O’Neill said the program was just the first effort of the campaign, but other efforts would follow the same general theme.
“What the campaign offers is an opportunity for the business community to show its appreciation for the dedication and sacrifices made by law enforcement officers,” O’Neill said. “We want the business folks to not only know their law enforcement officers, but count them as friends.”
O’Neill added that the campaign, though launched, was still being developed. However, he already envisions rolling the campaign out to other chambers and communities around the state.
“I think the other chambers will be thrilled to have this in their community,” he said. “By that time, we will have a track record, know what worked and what didn’t. Communities might be different, but I think the ‘We’re Behind the Badge’ campaign will work everywhere.”
Learning to serve
Yet another mission of the MCPS is to foster professional development among law enforcement personnel for growth and career advancement. And, the MCPS has that mission well underway through a new agreement with Hinds Community College’s (HCC’s) Eagle Ridge Conference and Training Center in Raymond.
Pickett said one of the challenges faced by law enforcement agencies, particularly smaller ones, was how to train their officers. Training budgets, if they exist at all, are tight. And, many of these seminars require extensive travel — the courses could be offered anywhere. Throw in money for food and lodging, and many of these programs became cost prohibitive to attend.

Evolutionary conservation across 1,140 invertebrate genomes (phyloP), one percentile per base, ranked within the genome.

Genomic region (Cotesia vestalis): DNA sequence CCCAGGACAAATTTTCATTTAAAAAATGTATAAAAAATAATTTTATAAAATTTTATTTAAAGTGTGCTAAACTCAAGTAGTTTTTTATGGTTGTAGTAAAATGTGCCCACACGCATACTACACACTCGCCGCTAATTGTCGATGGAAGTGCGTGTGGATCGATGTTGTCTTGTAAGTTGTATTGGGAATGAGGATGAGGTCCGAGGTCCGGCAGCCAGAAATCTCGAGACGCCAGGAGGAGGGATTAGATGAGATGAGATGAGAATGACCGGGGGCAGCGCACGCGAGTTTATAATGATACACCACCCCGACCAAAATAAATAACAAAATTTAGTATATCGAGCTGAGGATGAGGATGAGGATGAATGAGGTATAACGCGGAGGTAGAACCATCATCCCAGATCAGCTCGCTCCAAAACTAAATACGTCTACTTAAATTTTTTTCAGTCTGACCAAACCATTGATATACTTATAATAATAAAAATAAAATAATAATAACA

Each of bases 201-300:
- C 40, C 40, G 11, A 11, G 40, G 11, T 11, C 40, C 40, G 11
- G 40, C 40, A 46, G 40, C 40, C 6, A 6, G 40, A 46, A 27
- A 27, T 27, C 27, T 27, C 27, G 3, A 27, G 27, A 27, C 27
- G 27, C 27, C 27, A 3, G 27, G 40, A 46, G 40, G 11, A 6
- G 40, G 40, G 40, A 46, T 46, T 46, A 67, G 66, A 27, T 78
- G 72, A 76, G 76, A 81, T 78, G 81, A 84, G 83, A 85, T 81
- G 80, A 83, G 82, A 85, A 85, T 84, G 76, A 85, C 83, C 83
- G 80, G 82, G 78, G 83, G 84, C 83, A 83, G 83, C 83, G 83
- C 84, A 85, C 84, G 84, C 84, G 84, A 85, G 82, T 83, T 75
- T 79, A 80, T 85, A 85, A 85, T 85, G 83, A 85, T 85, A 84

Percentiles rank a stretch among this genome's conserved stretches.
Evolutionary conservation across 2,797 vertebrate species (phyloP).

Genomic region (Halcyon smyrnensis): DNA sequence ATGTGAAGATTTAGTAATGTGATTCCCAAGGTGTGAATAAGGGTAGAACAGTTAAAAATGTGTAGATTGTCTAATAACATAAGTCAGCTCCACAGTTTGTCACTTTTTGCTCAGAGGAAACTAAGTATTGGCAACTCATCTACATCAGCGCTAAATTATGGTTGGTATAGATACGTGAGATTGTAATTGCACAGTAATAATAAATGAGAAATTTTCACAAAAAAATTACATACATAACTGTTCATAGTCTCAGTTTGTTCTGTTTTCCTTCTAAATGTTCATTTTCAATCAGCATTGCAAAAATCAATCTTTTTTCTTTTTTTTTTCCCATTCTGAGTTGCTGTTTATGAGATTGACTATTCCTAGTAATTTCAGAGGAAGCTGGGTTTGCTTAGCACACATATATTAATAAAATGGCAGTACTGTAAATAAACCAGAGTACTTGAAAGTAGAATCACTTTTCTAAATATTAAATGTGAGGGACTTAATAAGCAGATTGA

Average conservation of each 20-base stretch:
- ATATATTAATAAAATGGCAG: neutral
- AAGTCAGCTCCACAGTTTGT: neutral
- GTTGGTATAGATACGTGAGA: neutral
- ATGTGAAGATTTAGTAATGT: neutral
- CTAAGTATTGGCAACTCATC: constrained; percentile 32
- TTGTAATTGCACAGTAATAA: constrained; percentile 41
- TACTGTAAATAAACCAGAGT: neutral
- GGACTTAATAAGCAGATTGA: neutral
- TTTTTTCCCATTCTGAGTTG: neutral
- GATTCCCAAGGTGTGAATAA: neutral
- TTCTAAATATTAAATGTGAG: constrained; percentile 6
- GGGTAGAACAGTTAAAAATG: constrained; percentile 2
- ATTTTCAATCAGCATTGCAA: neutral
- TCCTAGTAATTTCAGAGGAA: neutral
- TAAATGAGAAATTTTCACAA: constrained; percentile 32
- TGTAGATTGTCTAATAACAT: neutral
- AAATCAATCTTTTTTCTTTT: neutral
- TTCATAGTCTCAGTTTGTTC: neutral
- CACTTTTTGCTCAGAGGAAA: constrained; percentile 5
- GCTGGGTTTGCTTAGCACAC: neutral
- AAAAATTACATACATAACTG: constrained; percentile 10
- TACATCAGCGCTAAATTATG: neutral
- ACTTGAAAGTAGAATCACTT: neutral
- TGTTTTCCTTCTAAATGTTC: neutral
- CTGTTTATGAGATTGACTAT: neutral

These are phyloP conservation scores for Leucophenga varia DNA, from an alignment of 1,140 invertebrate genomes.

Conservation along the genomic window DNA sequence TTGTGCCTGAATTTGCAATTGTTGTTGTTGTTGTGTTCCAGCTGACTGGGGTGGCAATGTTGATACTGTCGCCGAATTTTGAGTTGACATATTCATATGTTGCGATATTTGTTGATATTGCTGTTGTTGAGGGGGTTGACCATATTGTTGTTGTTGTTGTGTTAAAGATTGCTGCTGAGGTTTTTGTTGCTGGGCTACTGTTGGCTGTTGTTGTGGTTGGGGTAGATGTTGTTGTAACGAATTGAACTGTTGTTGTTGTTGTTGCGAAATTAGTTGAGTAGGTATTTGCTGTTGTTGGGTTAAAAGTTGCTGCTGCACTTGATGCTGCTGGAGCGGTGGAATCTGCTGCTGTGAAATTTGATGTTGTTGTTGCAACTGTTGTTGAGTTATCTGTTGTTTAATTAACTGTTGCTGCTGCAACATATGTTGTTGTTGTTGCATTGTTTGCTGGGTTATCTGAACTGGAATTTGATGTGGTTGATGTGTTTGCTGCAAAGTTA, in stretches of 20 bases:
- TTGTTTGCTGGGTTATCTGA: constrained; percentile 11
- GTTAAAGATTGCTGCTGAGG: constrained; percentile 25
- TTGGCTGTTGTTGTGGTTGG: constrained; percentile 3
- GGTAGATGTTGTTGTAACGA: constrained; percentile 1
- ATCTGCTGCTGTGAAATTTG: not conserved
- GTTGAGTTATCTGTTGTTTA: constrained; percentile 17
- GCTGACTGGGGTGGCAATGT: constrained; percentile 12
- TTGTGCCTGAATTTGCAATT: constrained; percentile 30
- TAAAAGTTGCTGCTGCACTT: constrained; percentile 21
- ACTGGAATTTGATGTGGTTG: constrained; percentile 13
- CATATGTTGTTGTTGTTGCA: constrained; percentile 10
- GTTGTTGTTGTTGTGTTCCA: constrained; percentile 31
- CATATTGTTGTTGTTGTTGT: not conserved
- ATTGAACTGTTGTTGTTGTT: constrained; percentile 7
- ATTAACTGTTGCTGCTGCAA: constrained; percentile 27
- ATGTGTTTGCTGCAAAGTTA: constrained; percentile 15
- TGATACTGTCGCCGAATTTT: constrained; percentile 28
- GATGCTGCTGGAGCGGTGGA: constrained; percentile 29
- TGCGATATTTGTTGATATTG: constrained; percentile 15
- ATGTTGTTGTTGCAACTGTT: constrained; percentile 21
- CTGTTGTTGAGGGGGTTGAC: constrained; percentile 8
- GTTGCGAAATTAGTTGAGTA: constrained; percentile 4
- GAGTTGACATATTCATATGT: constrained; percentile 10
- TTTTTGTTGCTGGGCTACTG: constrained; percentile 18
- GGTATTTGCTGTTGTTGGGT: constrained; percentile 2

According to Gay Saxon, coordinator of training services at Eagle Ridge, Pickett approached Dr. John Woods, vice president of economic development and training at HCC, approximately two years ago about offering Eagle Ridge as a centralized location for law enforcement training programs.
Not only was Eagle Ridge’s centralized location attractive, cutting down on travel expenses, it also offers onsite accommodations, reducing lodging costs, as well.
After Katrina made landfall last August, talks between Pickett, Woods, Saxon and HCC president Dr. Clyde Muse were ratcheted up. Saxon said Muse was thrilled with the proposition, and backed it wholeheartedly. With that, the deal was cemented and extended — the MCPS is now headquartered in an office at Eagle Ridge.
The MCPS has identified courses it wants offered immediately. These include internal affairs investigation and workplace violence prevention, partnering with the Attorney General’s Office recently launched campaign to fight violence in the workplace.
Other topics being planned or discussed include school violence prevention and courtroom security.
Initially, these classes will be led by certified, experienced law enforcement trainers from around the country. However, Eagle Ridge/HCC may provide the trainers as well as the venue in the future.
For Eagle Ridge, this type of program is exactly why it was established. That is satisfying enough for Muse, but it is especially rewarding that HCC is supporting law enforcement personnel who put their lives on the line routinely for all Mississippians.
At a breakfast in May when the partnership was announced, Muse said, “We are excited with the opportunity to partner with the local sheriff’s department to provide professional development of law enforcement officers.”
Contact MBJ staff writer Wally Northway at firstname.lastname@example.org.